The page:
Exploring Scotland – Part VII: The Isle of Lewis

Today, we headed out in the direction of the Arnol to see the Blackhouses. The Blackhouse provided an insight into what island life may have been like up to 150 years ago up until the early 1970s. The roofs are thatched with cereal straw over turf and then weighted down with large stones tied down each side of the roof.

The Arnol Blackhouse, Arnol, Isle of Lewis. © J. Lynn Stapleton, 1st August 2013

The Arnol Blackhouse, Arnol, Isle of Lewis. © J. Lynn Stapleton, 1st August 2013

The Arnol Blackhouse, Arnol, Isle of Lewis. © J. Lynn Stapleton, 1st August 2013

The Arnol Blackhouse, Arnol, Isle of Lewis. © J. Lynn Stapleton, 1st August 2013

The Arnol Blackhouse, Arnol, Isle of Lewis. © J. Lynn Stapleton, 1st August 2013

The Arnol Blackhouse, Arnol, Isle of Lewis. © J. Lynn Stapleton, 1st August 2013

The Arnol Blackhouse, Arnol, Isle of Lewis. © J. Lynn Stapleton, 1st August 2013

The Arnol Blackhouse, Arnol, Isle of Lewis. © J. Lynn Stapleton, 1st August 2013

I managed to set the camera down and get a lovely shot of the peat fire that was burning on the floor in the centre of the blackhouse. As there are no chimneys in the blockhouses, it’s the burning peat that gives the houses it’s name because the soot from the peat fire coats the interior of the homes, and smoke escaped through the roof. The houses not only held residence for people but also domestic animals and livestock. As we were in there for some time, the smell from the peat fire clung to my clothing. It was quite a nice smelling earthy scent. Outside, there was a pile of peat drying in order to burn later.

The Arnol Blackhouse, Arnol, Isle of Lewis. © J. Lynn Stapleton, 1st August 2013[/caption]

The Arnol Blackhouse, Arnol, Isle of Lewis. © J. Lynn Stapleton, 1st August 2013

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As we drove down the A858 Barraid an Duin, we came upon the largest whale jaw bone being used as a gateway arch in someone’s yard.

Whale bone arch, Barraid an Duin. © J. Lynn Stapleton, 1st August 2013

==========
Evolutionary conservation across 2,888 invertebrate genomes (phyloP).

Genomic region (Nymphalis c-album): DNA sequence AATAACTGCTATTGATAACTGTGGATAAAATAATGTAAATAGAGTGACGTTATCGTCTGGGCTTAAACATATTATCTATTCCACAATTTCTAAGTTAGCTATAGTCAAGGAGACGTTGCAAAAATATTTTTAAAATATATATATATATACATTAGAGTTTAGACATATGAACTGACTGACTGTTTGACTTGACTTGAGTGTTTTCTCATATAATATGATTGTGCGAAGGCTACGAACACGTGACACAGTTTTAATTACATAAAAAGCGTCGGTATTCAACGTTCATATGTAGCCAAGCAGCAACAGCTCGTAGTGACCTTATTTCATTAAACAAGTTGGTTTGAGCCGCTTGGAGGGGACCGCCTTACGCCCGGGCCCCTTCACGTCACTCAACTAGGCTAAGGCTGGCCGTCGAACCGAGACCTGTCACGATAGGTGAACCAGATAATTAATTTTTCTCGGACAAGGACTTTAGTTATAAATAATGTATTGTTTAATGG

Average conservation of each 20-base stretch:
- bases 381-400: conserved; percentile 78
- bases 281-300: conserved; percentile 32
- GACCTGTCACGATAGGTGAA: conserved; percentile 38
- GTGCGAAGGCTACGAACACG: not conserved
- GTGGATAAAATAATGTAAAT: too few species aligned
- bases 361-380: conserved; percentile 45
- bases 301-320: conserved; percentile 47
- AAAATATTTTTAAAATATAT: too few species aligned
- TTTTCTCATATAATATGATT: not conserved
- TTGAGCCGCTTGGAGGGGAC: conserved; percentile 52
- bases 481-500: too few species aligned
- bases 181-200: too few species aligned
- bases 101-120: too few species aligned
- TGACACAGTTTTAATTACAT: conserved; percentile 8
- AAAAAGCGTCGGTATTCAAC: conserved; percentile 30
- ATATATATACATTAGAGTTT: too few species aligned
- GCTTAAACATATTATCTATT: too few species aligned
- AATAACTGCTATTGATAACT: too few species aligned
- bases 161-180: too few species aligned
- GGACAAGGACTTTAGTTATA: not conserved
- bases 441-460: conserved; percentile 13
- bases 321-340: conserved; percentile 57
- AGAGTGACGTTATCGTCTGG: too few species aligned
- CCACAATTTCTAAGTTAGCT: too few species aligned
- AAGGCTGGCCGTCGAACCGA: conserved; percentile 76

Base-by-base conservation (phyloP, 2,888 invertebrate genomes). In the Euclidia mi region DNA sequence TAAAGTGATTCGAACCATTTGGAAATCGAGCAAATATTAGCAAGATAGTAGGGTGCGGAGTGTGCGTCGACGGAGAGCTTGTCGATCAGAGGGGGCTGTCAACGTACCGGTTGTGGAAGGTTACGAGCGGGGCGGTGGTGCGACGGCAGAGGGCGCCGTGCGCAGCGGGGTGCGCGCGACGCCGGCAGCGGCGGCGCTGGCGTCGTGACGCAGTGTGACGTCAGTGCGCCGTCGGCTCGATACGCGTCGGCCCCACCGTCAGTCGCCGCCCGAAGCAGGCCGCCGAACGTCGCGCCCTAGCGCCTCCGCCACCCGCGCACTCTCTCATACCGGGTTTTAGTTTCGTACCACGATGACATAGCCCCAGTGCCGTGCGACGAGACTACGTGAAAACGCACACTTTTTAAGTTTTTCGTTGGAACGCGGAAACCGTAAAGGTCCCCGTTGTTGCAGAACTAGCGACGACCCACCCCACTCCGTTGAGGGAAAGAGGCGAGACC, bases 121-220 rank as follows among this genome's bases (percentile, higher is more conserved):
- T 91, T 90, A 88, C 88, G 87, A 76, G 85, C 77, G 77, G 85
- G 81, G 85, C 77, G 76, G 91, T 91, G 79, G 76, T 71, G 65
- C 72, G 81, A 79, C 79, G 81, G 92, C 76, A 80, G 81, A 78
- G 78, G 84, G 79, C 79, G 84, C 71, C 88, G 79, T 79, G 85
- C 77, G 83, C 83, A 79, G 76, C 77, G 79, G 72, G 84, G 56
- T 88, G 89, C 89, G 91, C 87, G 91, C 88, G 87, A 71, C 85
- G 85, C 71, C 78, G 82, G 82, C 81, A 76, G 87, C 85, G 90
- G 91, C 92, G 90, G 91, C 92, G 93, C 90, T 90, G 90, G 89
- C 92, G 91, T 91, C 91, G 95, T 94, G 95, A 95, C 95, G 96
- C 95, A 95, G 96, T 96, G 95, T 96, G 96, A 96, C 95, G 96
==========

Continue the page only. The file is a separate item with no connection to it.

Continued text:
Whale bone arch, Barraid an Duin. © J. Lynn Stapleton, 1st August 2013

Our tour guide next took us to Carloway Harris Tweeds, to a local weaver of Harris Tweed, Norman MacKenzie. His specialty is working with single width (60cm / 24in), and doing more customized weaving, compared with some of the other weavers hired by the mills that use double width (120cm / 48in). While I was looking up some information on the weaving, I actually found a YouTube video of the weaver we visited. It was really interesting seeing how he stretched out the yarn to be put on the warps and the shuttle (or weft) and then how the yarn was woven on the loom. It’s all hand-woven, human powered weaving. Authentic Harris Tweed to be officially designated as such, must be woven in the Outer Hebrides of Lewis and Harris, must be pure wool and must be woven in people’s homes. The tweed and the process is regulated by The Harris Tweed Authority – Ùghdarras a Chlò Hearaich (Guardians of the Orb).

Carloway Harris Tweed, Park House, Carloway, Isle of Lewis. © J. Lynn Stapleton, 1st August 2013

Carloway Harris Tweed, Park House, Carloway, Isle of Lewis. © J. Lynn Stapleton, 1st August 2013

Carloway Harris Tweed, Park House, Carloway, Isle of Lewis. © J. Lynn Stapleton, 1st August 2013

Carloway Harris Tweed, Park House, Carloway, Isle of Lewis. © J. Lynn Stapleton, 1st August 2013